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An author with a neurological blending of the senses explains what the world looks, sounds and feels like to someone with synesthesia.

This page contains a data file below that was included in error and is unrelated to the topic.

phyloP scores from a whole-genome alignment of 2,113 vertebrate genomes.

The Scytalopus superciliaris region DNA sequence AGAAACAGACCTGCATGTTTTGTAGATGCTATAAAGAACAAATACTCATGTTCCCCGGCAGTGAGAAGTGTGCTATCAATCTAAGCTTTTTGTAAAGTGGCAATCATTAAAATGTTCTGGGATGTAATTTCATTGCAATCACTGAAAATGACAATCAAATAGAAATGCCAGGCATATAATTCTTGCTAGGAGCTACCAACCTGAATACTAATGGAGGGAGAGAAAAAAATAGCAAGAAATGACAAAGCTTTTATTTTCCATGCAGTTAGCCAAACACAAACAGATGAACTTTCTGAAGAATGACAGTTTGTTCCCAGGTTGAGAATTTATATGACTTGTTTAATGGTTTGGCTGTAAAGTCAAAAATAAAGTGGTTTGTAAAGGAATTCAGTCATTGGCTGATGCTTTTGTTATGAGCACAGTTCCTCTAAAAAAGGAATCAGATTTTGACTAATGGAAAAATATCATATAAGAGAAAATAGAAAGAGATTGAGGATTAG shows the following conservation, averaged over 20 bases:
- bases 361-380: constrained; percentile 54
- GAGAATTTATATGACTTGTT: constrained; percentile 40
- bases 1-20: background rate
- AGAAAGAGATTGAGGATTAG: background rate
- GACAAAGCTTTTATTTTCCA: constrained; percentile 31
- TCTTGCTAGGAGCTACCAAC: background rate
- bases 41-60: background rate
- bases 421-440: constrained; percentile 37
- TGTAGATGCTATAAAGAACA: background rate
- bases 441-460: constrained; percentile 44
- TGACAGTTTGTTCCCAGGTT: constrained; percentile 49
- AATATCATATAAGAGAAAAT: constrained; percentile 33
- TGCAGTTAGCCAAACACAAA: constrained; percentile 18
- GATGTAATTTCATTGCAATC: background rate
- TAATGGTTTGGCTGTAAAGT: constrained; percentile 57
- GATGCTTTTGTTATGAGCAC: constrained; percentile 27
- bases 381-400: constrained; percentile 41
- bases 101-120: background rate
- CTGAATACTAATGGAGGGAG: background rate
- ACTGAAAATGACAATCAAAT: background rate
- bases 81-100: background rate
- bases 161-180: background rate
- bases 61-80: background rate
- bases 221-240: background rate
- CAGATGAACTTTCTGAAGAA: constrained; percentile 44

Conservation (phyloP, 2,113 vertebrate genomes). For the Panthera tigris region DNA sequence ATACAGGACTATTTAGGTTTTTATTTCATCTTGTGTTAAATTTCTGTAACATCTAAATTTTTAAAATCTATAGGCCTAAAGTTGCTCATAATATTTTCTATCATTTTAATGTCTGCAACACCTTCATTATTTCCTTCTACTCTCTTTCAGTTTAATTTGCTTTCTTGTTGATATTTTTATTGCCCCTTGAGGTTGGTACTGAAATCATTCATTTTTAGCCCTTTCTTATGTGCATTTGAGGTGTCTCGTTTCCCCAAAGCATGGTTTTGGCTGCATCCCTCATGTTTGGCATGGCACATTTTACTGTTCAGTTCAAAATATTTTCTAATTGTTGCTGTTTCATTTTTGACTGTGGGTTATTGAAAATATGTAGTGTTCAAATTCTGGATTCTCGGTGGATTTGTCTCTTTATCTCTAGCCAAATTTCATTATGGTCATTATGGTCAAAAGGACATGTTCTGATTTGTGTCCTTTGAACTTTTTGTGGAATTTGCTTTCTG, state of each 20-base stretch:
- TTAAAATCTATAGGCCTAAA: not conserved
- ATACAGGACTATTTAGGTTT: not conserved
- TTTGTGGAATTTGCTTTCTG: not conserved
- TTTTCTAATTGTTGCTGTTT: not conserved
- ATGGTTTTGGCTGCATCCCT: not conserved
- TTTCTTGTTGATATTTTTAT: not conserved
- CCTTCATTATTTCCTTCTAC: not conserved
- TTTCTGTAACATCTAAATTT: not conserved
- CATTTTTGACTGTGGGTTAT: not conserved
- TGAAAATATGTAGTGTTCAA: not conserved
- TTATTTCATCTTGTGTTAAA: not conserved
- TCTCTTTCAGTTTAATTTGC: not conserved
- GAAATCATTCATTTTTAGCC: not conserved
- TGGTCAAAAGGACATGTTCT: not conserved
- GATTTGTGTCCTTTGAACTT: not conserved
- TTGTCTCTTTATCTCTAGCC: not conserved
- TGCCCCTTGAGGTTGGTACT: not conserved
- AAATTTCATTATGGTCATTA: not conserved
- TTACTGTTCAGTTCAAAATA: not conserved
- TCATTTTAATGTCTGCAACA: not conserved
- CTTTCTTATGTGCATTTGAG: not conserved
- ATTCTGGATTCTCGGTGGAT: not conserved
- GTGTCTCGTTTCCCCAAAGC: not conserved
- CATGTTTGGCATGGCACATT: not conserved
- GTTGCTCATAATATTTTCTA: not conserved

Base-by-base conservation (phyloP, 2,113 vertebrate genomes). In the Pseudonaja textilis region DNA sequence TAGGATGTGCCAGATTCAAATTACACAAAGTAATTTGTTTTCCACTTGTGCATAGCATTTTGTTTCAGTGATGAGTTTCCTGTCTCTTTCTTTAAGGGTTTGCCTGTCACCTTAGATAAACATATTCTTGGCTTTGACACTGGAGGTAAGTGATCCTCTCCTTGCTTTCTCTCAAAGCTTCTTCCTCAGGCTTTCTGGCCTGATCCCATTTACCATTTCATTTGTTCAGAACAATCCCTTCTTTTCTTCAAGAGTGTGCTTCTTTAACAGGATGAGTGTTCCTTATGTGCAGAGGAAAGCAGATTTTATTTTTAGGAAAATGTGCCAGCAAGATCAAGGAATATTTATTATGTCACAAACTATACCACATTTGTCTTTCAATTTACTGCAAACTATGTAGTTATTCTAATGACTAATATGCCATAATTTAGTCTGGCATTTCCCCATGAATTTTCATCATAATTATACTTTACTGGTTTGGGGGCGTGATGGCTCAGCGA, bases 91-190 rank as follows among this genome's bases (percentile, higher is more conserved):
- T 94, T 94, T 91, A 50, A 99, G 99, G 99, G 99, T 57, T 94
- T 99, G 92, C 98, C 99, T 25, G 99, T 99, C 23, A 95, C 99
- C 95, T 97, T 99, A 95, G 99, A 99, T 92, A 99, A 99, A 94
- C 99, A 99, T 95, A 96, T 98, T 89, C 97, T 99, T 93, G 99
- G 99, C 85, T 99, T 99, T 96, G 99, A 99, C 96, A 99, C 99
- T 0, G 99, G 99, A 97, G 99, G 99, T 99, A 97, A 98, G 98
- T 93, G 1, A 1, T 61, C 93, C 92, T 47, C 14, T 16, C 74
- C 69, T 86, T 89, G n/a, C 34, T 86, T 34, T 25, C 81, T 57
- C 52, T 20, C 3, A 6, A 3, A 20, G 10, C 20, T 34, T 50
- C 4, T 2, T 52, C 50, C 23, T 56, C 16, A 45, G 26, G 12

Imagine a color that does not exist. Now, if you were to close your eyes and see that color, how might you describe it to people around you? Perhaps this is a little taste of what life is like for New York City author Maureen Seaberg. Seaberg has a neurological condition (she prefers the word “trait”) that affects just one in two thousand people. Known as synesthesia, it is characterized by a naturally occurring blending of the senses. For her, and many other synesthetes, the world is not comprised of clearly defined spectrums, but rather a fusion of overlapping sensory impressions.
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